Isn't it more the effects of gentrification. People moving to a certain area because of the feel that area has or the culture associated with that area, but in doing they affect the market destroying that feel or culture by pushing people out via price rises. Like a small coastal community people like it so they buy a holiday home, but when enough people to it, the prices rise so high you need a London salary to live there. Locals can't buy and the community feel is gone because there a fewer locals and lots of homes which are empty for 7-8 months of the year.

    Read something about similar happening to San Fransisco. It's cool hipsters reputation comes from the arts. Silicon Valley tech liked the atmosphere and the association, but massive tech wages have driven living costs through the roof, so it's now experiencing an art drain as lower wage artists can't afford to live there anymore.

    I guess it's dirty because it's not about an area becoming affluent it's about people, business and culture being pushed out by economic forces.

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    That might be the issue for those who move in (having overpaid for something but now different) but frankly those who complain are the ones who get pushed out in the first place.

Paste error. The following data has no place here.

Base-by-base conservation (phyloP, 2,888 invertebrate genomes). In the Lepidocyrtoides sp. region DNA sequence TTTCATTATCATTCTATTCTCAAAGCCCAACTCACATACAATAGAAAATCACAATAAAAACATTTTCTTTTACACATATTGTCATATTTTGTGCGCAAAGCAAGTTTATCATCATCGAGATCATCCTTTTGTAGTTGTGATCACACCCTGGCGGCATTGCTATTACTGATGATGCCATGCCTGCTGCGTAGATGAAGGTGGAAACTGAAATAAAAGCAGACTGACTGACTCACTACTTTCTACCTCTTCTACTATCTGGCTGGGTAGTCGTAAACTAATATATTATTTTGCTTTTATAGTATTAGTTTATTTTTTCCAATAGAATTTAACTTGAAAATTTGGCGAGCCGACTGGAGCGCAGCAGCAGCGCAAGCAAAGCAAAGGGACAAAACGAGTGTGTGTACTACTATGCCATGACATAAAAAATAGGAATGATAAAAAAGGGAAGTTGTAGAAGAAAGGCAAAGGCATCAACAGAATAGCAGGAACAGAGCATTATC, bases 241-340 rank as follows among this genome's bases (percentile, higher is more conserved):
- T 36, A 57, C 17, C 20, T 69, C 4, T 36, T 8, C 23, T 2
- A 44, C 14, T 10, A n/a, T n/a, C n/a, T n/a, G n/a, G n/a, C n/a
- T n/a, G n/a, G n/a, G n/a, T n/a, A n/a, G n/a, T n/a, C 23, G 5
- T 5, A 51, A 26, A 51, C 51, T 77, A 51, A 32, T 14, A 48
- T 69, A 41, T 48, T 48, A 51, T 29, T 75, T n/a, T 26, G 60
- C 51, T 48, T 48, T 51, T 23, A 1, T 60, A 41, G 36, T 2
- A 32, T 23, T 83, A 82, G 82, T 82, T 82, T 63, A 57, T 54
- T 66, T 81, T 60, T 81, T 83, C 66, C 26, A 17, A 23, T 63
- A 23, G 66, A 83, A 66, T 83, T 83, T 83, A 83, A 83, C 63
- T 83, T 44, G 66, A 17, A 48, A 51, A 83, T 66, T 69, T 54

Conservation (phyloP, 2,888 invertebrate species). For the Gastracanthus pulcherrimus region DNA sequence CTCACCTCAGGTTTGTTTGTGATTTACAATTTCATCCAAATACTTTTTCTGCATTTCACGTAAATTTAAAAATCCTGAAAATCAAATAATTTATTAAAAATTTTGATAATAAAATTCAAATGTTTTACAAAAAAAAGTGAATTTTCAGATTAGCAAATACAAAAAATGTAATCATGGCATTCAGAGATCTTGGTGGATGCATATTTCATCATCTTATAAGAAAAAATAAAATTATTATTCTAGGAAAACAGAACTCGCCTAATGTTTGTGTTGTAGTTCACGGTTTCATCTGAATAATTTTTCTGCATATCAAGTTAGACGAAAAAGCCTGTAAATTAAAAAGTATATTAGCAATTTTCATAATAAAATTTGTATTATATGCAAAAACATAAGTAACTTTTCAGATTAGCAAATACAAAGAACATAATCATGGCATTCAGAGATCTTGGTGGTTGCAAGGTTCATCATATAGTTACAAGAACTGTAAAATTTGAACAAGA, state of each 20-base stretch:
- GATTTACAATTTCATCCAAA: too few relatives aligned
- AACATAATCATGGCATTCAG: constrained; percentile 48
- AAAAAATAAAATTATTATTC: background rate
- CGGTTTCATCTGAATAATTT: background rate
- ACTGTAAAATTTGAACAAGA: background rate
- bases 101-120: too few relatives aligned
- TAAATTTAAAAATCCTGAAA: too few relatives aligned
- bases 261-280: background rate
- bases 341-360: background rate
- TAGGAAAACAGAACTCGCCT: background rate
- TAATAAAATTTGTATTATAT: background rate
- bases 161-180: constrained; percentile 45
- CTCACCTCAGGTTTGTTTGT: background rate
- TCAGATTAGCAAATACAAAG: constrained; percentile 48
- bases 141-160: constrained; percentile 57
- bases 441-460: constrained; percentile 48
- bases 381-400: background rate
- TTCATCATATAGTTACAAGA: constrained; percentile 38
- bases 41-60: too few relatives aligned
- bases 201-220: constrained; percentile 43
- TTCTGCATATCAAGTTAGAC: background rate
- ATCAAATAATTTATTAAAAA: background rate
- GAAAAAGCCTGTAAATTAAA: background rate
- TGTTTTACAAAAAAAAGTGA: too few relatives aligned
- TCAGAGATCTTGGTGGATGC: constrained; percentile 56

I guess it's similar to premier league football match tickets where the locals want it to stay cheap so they can keep the atmosphere/keep going whereas others are willing to pay more to go.
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    (Original post by Zerforax)
    So go help build a new community somewhere else? Why should you get to live somewhere cheaply when there is high demand and someone else has worked hard to be in a position to be able to offer more than you?
    Not everyone has had the opportunity to be on a high paying wage, its hard enough to get a job outside a main city let alone a high paying one. It's hard not to feel done by when you are forced to move out from an area which you have been living in for years and have attachments to.

    Yh good luck moving to another place, only to be priced out again...
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    (Original post by samir12)